A tropical storm watch was downgraded to a flood watch for Long Beach and other South Shore areas as Hurricane Jose tracked up the East Coast earlier this week, and while forecasters said that the worst of the storm was expected to hit Wednesday, the city was largely spared from the storm’s impact.
City officials coordinated with the state and county, as well as PSEG and National Grid, in preparation for potentially heavy rain and possible flooding. Public works crews cleared storm drains and moved sand along the beach to close off and secure openings in between dunes and along the boardwalk. Aside from minor flooding at high tide — and perfect waves for surfing — officials and residents said Jose did not cause any damage.
“There were some streets that had minor flooding,” said Fire Commissioner Scott Kemins. “Luckily enough, we didn’t get much of that rain, which helped the situation.”
Five years after Hurricane Sandy, parts of the city are still in recovery mode, with numerous residents still rebuilding and elevating their homes. In the spring, the Army Corps of Engineers began work on a long-awaited coastal protection project on the beach — beginning with the rebuilding of jetties — that is ahead of schedule.
City Council Vice President Anthony Eramo said that while work on the jetties, or groins, completed to date may have provided some protection, the real test will come after the dunes are built beginning next year.
“Those groins are already working, but the storm surge protection will be the dunes, which we don’t have yet,” Eramo said. “Most of the folks I spoke to were not really worried, but we don’t have the luxury as a city to assume that these storms won’t hit us, so we have to do all the preparation that we have to do.”
Monday’s storm threat came on the same day that the city hosted a meeting with the Army Corps to discuss a study by the agency aimed in part at protecting the north side of the city, which suffered some of the worst damage in Sandy.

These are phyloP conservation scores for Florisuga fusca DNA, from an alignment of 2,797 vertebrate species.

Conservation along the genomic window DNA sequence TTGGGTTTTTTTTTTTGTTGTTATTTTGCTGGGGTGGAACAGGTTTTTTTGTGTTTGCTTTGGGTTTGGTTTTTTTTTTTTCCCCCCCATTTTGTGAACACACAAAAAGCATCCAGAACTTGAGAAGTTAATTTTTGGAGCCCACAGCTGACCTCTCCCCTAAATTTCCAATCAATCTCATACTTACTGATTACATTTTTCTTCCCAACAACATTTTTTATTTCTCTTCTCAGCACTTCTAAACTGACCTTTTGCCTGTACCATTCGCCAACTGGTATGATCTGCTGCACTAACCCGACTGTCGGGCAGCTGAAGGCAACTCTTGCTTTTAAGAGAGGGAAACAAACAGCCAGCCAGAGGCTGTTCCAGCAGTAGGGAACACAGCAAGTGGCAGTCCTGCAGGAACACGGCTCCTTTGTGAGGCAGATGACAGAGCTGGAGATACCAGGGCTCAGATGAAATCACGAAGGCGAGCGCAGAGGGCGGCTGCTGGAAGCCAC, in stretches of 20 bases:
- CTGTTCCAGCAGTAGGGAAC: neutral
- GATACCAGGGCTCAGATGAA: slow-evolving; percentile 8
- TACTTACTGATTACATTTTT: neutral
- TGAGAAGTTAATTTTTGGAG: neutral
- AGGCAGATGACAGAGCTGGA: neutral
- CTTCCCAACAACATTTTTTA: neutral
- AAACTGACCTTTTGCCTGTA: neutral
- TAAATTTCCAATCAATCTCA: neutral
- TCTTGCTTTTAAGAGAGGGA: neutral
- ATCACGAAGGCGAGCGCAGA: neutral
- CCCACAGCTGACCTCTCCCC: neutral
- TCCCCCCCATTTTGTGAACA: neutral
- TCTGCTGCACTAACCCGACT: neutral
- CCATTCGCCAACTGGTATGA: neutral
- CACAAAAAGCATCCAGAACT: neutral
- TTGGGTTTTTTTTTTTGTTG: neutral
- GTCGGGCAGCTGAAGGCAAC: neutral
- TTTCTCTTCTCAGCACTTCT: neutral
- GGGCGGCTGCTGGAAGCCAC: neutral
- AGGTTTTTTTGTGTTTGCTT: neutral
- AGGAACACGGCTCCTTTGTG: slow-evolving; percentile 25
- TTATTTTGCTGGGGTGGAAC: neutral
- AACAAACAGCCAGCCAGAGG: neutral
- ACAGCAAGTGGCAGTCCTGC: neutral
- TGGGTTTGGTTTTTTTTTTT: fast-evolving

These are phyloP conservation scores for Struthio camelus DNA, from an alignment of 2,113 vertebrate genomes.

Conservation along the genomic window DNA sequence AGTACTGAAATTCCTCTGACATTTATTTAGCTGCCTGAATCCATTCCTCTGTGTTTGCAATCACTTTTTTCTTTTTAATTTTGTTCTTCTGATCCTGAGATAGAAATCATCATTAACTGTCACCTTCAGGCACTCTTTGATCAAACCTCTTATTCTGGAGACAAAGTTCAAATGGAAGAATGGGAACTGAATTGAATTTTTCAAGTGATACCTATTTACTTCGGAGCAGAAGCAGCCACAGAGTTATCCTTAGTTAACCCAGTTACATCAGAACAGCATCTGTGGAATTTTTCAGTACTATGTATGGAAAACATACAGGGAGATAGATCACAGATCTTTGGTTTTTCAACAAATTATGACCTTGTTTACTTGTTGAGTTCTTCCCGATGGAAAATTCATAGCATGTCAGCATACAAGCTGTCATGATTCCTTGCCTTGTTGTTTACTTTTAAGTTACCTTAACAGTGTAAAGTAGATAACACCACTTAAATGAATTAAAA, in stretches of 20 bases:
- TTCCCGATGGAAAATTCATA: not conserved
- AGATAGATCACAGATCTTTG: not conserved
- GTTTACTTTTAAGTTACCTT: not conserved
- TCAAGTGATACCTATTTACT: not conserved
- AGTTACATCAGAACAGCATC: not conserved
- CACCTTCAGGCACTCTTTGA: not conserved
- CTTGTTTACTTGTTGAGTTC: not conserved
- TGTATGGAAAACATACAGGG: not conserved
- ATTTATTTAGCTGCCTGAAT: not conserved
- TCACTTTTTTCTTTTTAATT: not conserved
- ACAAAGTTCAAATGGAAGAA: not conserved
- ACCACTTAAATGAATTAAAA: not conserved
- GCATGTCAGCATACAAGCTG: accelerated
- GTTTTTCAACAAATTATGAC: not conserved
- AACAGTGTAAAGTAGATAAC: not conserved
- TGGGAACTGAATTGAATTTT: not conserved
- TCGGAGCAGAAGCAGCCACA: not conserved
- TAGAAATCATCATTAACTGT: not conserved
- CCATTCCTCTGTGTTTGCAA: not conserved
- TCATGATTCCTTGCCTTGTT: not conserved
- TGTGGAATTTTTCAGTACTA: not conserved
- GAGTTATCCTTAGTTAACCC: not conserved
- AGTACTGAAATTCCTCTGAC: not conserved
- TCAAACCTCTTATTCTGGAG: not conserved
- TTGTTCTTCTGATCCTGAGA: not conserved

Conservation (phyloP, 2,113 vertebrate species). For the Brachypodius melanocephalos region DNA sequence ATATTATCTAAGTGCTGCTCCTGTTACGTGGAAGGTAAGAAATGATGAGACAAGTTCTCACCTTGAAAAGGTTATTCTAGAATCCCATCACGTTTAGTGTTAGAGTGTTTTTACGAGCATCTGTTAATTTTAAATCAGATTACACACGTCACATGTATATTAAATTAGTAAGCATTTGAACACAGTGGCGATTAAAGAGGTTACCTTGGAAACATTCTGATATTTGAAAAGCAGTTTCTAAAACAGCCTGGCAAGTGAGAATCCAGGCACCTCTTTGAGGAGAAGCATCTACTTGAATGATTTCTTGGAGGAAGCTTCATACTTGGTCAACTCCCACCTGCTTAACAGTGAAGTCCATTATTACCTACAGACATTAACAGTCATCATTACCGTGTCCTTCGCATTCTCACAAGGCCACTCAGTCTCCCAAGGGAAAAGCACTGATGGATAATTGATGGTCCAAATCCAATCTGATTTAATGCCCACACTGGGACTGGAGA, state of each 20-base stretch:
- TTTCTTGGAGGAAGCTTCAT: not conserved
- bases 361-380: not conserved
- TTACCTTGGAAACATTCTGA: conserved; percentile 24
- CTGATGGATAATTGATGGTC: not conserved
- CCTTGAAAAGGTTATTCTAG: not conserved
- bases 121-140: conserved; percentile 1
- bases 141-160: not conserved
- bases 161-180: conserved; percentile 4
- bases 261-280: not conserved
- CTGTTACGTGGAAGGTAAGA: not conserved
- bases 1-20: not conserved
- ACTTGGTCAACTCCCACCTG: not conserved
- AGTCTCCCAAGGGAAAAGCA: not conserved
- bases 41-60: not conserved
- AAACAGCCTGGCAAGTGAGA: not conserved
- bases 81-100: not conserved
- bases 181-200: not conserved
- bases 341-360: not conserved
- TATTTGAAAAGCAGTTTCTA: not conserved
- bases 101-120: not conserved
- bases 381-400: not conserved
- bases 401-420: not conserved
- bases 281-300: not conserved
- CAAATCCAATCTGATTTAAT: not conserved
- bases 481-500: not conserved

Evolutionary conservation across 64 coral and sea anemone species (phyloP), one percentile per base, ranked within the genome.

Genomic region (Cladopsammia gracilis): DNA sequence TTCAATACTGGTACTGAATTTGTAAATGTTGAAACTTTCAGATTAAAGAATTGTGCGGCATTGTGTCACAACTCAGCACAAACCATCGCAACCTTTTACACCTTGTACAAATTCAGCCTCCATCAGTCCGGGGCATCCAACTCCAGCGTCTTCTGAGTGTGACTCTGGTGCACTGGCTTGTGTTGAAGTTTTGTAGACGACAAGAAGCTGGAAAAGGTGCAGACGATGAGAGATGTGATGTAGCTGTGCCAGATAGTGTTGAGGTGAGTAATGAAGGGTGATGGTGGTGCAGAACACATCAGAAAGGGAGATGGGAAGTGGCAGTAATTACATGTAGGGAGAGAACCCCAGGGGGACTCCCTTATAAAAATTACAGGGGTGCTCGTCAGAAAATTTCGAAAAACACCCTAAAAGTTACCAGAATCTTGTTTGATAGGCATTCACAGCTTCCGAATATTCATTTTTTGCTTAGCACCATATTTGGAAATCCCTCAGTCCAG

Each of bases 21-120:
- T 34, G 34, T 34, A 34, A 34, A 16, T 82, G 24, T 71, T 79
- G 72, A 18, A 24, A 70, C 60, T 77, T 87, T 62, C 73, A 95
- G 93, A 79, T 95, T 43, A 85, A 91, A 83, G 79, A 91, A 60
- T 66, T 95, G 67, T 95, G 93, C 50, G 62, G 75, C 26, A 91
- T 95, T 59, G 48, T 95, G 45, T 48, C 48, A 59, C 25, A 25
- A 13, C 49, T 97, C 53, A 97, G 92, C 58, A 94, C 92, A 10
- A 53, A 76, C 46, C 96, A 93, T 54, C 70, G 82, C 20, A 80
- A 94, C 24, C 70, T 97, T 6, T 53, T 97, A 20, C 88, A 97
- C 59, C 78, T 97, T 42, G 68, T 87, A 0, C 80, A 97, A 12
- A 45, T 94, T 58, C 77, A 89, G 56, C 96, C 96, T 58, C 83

“Though we seem to have mostly dodged the worst of Tropical Storm Jose, it served as yet another reminder as to why the Army Corps came to City Hall this week to share information about their Back Bays Coastal Storm Risk Management Feasibility Study,” City Manager Jack Schnirman said in a statement. “We have aggressively advocated for comprehensive regional protection, and we wholeheartedly support this study. While we have made significant strides in Long Beach, we need a regional approach to resiliency, to ensure that not only Long Beach, and our barrier island, are protected — but the entire south shore of Long Island.”
Canals resident Kevin Reilly said that many residents tied down or brought outdoor furnishings inside, and secured outdoor construction materials. He added that while a number of residents parked their vehicles on bridges in the Canals, the neighborhood, which often floods during routine storms, was spared.
“Everyone heard that the storm was coming and they started to panic,” said Reilly, a co-founder of Long Beach Rising, a Facebook page that provides Sandy victims with information and resources. “We’ve done this before — it’s not a new drill for us. We know what we’re supposed to do. You need to have a plan, you need to know what to take with you; have gas in the car and a place to go.”
Jose comes at the height of a highly active hurricane season and during National Preparedness Month, during which the city is hosting a number of initiatives.
In addition to its meeting with the Army Corps, the city held an emergency- preparedness meeting on Sept. 14 with the Red Cross. It also urged residents to sign up for emergency alerts and a new community notification program at longbeachny.gov/lbready.
The city has also been posting preparedness tips on its social media pages, with the hashtag #LBReady, to update residents, and encouraging them to read its emergency preparedness newsletter and visit redcross.org, prepare.ny.gov/be-prepared and other sites for tips and information.
“The last few years since the storm, we’ve done a variety of preparedness-month events and tips, and we’re continuing and expanding upon that this year,” Schnirman said. “We’re going to really focus also on what residents can do to be prepared, and Harvey and Jose are stark reminders of how critically important it is to be ready.”
Liz Treston, president of the Long Beach Community Organizations Active in Disasters, an organization that works to address the unmet needs of residents in response to natural disasters, said that residents should not be complacent.
“Residents should follow reliable sources for their information, and not their neighbors’ Facebook page,” said Treston, who is still in the process of elevating her home.
She added that the sense of anxiety among residents during major storm threats is palpable. “Even though people have not been diagnosed by a doctor for [post traumatic stress disorder], many of our residents are experiencing symptoms of PTSD,” she said. “You have families who have used all of their finances to rebuild the home the way it is, and they’re anxious about anything that will take their only asset — which is now their house — away.”